The Sunday Mail
Joshua Mqabuko Nyongolo Nkomo’s daughter remembers the hard worker who raised a family and a nation. Joshua Nkomo died at the ripe old age of 82 years. His was a long and colourful existence. Among his numerous occupations were those of magician, auctioneer, pastor, social worker, politician, farmer, businessman, trade unionist, college graduate, army commander, refugee, prisoner, diplomat, carpenter, nationalist leader, Vice-President, Cabinet minister, national hero, husband, father and grandfather, to name a few.
His was truly an interesting life.
This piece is not to chronicle Dr Nkomo’s well-documented great deeds but rather to give a rare insight into the man’s everyday values, beliefs, thoughts and ideology on life.
Dr Joshua Nkomo was undoubtedly an icon of the liberation struggle, a revolutionary par excellence and a performer at all times; and yet he was a simple and trusting person who always dealt with people in a transparent manner.
In his book, he writes, “In my dealings with people, I have acted trustingly and have found out too late when I have been betrayed. My comfort has been to trust and be trusted by the masses.”
I will always remember him as a kind, loving and extremely compassionate person who loved and respected his country and the people very much.
Despite the fact that his life was one of strife, struggle and sacrifice, one of tremendous pain and — at times —humiliation, he never became a cynical or bitter person.
To the end he always had a smile and a kind word for those around him. He never lost his sense of humour. Indeed, he had an enlightening wisdom and sense of humour.
My father was a man who fought and truly believed in the right to justice and freedom for everyone. He was a man who put peace in the country above his political interests.
He possessed an uncanny ability to forgive and forget and let bygones be bygones for the good of the nation.
He was really a great man with an even greater heart.
His accessible, good, simple and easy nature for a man of his position certainly stood him out among the rest.
In his dealings with the public, he encouraged all to personally come to him. He always welcomed open and frank dialogue from all sectors in society.
No appointments were required or necessary, day or night, at home or at his various offices around the country. His door was always open and his bodyguards were not allowed to turn back anyone.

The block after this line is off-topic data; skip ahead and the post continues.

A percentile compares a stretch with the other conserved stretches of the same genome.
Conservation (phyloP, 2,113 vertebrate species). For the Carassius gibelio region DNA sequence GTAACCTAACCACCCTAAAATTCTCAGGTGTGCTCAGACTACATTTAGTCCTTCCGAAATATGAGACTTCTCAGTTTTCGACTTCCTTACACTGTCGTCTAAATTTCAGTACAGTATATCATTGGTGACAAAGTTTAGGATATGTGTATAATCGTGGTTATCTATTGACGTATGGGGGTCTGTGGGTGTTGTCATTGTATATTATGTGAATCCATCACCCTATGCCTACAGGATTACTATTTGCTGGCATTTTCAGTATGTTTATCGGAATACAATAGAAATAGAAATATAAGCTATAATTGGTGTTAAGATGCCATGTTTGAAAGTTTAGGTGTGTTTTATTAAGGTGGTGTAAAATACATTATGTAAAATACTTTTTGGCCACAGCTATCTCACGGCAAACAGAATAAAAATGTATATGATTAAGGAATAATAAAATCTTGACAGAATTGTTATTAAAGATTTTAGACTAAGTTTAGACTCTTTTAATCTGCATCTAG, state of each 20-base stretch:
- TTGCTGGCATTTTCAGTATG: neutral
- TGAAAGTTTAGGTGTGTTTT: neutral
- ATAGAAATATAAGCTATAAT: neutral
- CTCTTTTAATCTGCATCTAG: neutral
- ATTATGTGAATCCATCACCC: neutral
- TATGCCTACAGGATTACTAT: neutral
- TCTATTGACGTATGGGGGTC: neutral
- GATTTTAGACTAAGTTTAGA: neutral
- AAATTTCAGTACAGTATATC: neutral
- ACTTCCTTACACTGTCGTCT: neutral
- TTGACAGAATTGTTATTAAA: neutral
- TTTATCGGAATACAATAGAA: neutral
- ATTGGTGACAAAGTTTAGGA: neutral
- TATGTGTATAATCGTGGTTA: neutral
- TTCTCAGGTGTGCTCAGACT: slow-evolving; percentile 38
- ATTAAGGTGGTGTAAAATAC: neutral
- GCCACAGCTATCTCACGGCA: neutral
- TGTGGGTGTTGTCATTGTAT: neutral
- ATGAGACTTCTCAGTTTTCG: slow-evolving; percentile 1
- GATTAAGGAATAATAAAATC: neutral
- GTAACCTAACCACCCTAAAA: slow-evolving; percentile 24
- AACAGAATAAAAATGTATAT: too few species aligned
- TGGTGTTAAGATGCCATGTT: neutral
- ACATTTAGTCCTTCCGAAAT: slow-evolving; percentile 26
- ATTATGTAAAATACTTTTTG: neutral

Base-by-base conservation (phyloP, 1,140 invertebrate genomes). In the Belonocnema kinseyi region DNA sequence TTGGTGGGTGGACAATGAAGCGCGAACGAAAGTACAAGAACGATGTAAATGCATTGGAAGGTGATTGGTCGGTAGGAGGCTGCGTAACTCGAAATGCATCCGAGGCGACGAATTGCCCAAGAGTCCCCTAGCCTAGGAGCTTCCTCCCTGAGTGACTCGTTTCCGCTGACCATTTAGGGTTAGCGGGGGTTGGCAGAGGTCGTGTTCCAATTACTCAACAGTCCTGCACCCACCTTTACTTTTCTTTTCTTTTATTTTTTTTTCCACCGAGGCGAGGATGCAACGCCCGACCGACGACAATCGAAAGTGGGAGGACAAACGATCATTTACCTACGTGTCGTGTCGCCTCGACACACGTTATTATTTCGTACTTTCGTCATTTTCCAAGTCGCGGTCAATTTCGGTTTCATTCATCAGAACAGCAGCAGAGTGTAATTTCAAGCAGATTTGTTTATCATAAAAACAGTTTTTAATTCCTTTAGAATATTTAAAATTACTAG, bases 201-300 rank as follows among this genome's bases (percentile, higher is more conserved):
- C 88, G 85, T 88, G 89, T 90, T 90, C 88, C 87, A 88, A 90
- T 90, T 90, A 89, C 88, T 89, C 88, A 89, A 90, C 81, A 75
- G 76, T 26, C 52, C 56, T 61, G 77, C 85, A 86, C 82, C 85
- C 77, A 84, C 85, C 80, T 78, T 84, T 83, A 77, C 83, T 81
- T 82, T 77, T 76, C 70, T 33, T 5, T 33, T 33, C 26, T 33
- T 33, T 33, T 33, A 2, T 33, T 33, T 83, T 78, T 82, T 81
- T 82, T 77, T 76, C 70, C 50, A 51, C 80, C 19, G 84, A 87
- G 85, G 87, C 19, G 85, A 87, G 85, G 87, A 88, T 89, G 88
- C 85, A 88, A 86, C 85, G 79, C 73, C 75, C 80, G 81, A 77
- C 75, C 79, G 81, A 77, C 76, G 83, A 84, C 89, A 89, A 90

His work was his life and his life was his work.
At his Pelandaba home in Bulawayo and his Highfield house in Harare, people began to trickle in as early as 5am if he happened to be in town. People came with all sorts of problems, big and small, and even domestic problems.
The family was never alone; we grew up among strangers and bodyguards assigned by the party to guard the house.
People came from around the country to consult with him on all sorts of affairs, be they political, economic, social, business-related, traditional, domestic, religious and spiritual.
He was a big-hearted man and felt deeply for other people’s problems. He tried to help all who came to him and never turned anyone away.
His style of dealing with problems was direct and hands-on: he was not a tomorrow person. On being informed about an existing problem, he would, for instance, right away get on the telephone and discuss the problem with the person responsible for sorting it out.
At times he would even get into his vehicle and personally go looking for the individual concerned.
His style of personally storming into people’s offices without any warning in order to solve other people’s problems was well known around the country.
Distance was never a deterrent to him. He would travel anywhere in the country at the drop of a hat if he needed to get to the bottom of any matter.
My mother learnt early in their marriage to keep his suitcases packed.
The family never knew when he would be travelling. He usually did not disclose to anyone, his drivers and bodyguards included, his future plans for travelling, nor the destination.
At times he would simply get up from the breakfast table and summon his driver to bring the vehicle. And once in the car he would direct his driver using his walking stick, telling him to go this way or that way.
Most times even his drivers and body guards did not know where they were going until they arrived at the destination.
This secretiveness about his movements was born during the time of the struggle for Independence and it was heightened by the war. It remained with him for the rest of his life.
Another security measure that he adhered to in his life was that he never sat with his back to a window or door. And also he liked a fast-moving car.
People working with him always had to be prepared for any eventuality. His drivers and bodyguards, like him, always kept packed suitcases.
This was the style of movement that he maintained throughout his life until his final admission to Parirenyatwa Hospital in Harare.
My father loved to travel.
People and countries around the world and their cultures always intrigued him.
My father lived to work. His life was his work and his work was his life. He did not believe in taking time off from work or taking time to go on leave or holiday.
All these were foreign concepts to him. He felt that holidaying and taking time off from work were a waste of time and that there was too much to do and not enough days to do them.
To him, life was work and more work and nothing but work; and never being able to find enough time or hours in a day to do it all despite the fact that he was an early riser.
He was usually up at about 4am.
Granted, he tried to do too much and worked himself to the point of exhaustion. The concept of relaxation and taking it easy was never part of his vocabulary.